Reiner W. Gloor
THE bill to increase maternity leave from 60 days to 100 days was approved on its third and final reading at the Senate on Jan. 18, with a vote of 19-0.
Senate Bill No. 2982 — or the “Expanded Maternity Leave Law of 2015” — aims to lengthen the current 60-day maternity leave to meet the 98-day minimum requirement of the International Labor Organization. This bill applies to all female employees working in both the government and private sector.
This is great news for mothers everywhere in the Philippines as there are many studies that prove that encouraging maternity leave, even from the last month of pregnancy and well into the postpartum period, may foster better outcomes for both mother and child.
There is one study from the University of California Berkeley where they found that women who took a leave in the ninth month of pregnancy were 73% less likely to have a Caesarean section than those who worked right up to delivery. This same study also revealed that women who came back to work immediately after delivery were significantly less likely to establish breast-feeding within the first month.
It is well known that Caesarean deliveries are associated with longer hospital stays, risks of surgical complications, and longer recovery times for mothers who undergo this procedure.
And, of course, breast-feeding has long been established to have many health benefits for babies. Breast-fed babies are less likely to catch pneumonia, colds, and other viral illnesses. The longer a baby is breast-fed also equates to a reduced risk in the baby’s chances of developing some childhood cancers, and chronic conditions such as type I diabetes, celiac disease and Crohn’s disease. Research has also shown that breast-fed babies have a better antibody response to vaccines than formula-fed babies.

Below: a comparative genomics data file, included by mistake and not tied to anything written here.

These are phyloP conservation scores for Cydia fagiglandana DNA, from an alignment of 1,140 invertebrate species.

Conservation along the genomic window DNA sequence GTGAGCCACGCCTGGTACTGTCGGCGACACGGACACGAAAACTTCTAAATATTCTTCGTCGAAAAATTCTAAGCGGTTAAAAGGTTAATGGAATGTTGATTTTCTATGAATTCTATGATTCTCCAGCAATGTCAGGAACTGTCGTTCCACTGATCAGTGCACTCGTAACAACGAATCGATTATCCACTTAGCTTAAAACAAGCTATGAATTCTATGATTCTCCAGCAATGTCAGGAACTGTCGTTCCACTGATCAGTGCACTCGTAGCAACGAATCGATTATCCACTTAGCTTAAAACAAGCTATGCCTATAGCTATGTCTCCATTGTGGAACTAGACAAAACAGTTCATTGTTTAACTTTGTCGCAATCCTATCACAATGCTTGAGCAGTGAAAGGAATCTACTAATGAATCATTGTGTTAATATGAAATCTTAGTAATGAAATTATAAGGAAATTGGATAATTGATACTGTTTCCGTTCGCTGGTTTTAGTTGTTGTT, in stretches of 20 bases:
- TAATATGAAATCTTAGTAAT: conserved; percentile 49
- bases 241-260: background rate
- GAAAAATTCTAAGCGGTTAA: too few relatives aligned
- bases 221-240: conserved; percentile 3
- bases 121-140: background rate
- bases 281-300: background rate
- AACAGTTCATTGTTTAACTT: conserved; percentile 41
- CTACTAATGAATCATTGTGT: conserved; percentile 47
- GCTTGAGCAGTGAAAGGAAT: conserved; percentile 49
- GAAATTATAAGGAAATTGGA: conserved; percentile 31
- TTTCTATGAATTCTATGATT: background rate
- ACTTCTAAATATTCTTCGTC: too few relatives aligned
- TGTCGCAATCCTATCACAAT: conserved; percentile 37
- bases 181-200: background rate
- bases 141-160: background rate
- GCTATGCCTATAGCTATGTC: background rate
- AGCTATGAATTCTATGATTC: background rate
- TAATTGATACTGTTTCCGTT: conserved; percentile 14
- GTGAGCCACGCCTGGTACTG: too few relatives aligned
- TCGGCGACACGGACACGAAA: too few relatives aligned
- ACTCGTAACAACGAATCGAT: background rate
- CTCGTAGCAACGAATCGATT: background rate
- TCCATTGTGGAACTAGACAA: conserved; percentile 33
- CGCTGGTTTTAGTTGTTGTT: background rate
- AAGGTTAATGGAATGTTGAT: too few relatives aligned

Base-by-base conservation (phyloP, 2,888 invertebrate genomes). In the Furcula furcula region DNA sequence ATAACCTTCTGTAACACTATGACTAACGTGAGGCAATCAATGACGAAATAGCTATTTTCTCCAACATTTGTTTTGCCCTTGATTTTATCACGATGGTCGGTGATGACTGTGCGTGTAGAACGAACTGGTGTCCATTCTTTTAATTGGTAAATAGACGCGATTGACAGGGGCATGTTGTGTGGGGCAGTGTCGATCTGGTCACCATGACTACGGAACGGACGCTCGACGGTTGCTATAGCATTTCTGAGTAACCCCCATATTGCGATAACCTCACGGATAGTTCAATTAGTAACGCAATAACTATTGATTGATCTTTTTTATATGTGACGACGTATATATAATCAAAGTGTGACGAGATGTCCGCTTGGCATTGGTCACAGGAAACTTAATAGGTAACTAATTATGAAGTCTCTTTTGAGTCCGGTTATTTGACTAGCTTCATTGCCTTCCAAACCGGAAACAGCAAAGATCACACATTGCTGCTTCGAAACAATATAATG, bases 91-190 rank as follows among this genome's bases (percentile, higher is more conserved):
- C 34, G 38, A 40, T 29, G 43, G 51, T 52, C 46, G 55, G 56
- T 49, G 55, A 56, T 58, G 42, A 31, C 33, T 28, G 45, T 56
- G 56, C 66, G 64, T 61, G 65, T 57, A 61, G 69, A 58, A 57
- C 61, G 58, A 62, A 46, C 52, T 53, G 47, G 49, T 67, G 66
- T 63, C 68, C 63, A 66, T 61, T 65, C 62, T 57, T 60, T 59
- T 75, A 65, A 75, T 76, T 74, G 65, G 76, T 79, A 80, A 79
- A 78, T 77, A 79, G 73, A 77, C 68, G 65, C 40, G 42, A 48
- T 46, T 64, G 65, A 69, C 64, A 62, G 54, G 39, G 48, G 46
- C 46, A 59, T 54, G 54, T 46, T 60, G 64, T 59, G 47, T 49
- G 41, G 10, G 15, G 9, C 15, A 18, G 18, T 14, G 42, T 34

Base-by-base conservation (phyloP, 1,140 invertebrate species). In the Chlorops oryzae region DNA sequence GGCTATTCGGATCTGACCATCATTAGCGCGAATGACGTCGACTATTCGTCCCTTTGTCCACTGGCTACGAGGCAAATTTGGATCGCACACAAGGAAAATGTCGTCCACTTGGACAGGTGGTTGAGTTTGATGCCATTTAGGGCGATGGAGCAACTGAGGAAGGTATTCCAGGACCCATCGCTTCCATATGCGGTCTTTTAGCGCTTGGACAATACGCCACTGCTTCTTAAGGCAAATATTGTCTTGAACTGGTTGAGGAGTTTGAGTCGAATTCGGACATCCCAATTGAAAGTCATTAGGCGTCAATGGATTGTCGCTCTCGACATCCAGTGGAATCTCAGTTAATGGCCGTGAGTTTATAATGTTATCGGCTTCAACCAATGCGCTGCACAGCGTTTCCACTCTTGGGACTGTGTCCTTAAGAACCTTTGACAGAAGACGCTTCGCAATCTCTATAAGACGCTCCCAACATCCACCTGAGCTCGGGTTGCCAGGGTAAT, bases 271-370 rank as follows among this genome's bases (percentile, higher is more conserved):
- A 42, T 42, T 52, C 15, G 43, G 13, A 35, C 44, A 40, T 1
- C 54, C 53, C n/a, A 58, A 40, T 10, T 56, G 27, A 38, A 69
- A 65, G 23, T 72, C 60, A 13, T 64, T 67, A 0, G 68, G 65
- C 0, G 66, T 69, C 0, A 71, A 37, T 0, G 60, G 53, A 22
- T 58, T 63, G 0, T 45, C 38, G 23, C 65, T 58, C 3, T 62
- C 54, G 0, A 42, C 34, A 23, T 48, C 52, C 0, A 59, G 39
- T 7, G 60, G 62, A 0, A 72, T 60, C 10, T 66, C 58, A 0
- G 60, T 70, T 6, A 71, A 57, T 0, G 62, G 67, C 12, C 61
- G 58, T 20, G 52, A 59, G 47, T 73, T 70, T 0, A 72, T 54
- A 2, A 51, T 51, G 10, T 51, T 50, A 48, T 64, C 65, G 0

There are also many benefits for mothers who breast-feed. Women who are pregnant and lactating actually absorb calcium more efficiently, lowering their risk of developing postmenopausal osteoporosis. Breast-feeding also burns calories, helping aid women in losing the weight they put on during pregnancy. Plus, oxytocin is released when women breast-feed and this helps the uterus contract and reduce postdelivery blood loss. Breast-feeding helps the uterus return to its normal size more quickly.
Breast-feeding a baby around the clock also causes a delay in ovulation and menstruation. The release of prolactin from breast-feeding keeps estrogen and progesterone at bay, hence the pause in ovulation. Prolactin will drop eventually over the course of several months and periods do return, but this provides a welcome break for many women.
These are all benefits that may not be enjoyed if we force our mothers to go back to the workforce too soon. Increasing maternity leave to 100 days increases the opportunity for both mother and baby to bond. There are also financial benefits. Mothers can save on money they would otherwise use on formula if they are given the opportunity to establish breast-feeding with their babies. Healthier moms, and babies that are able to breast-feed and become healthier, also mean families can save on money that would have been spent on medical costs.
It is great that our government is supporting the country’s mothers by providing this longer 100-day maternity leave benefit. With this bill — if passed into law — working women will be granted 100 days of fully paid maternity leave and an additional 30-day leave without pay, if requested. The cost of pay for mothers while on leave should be carried by SSS or PhilHealth. And, in case the bill does not pass, these are benefits which can be negotiated in collective bargaining agreements or directly between employees and employers.
A private sector employee who has completed at least three months of her SSS contributions in the 12-month period immediately preceding the semester of her childbirth shall be paid her daily maternity benefit computed based on her average monthly salary credit for 100 days. The bill also protects an employee’s security of tenure and ensures this will not be affected by her maternity leave.
The bill provides mothers with “ample transition time to regain health and overall wellness as well as to assume their maternal roles before resuming full-time work.”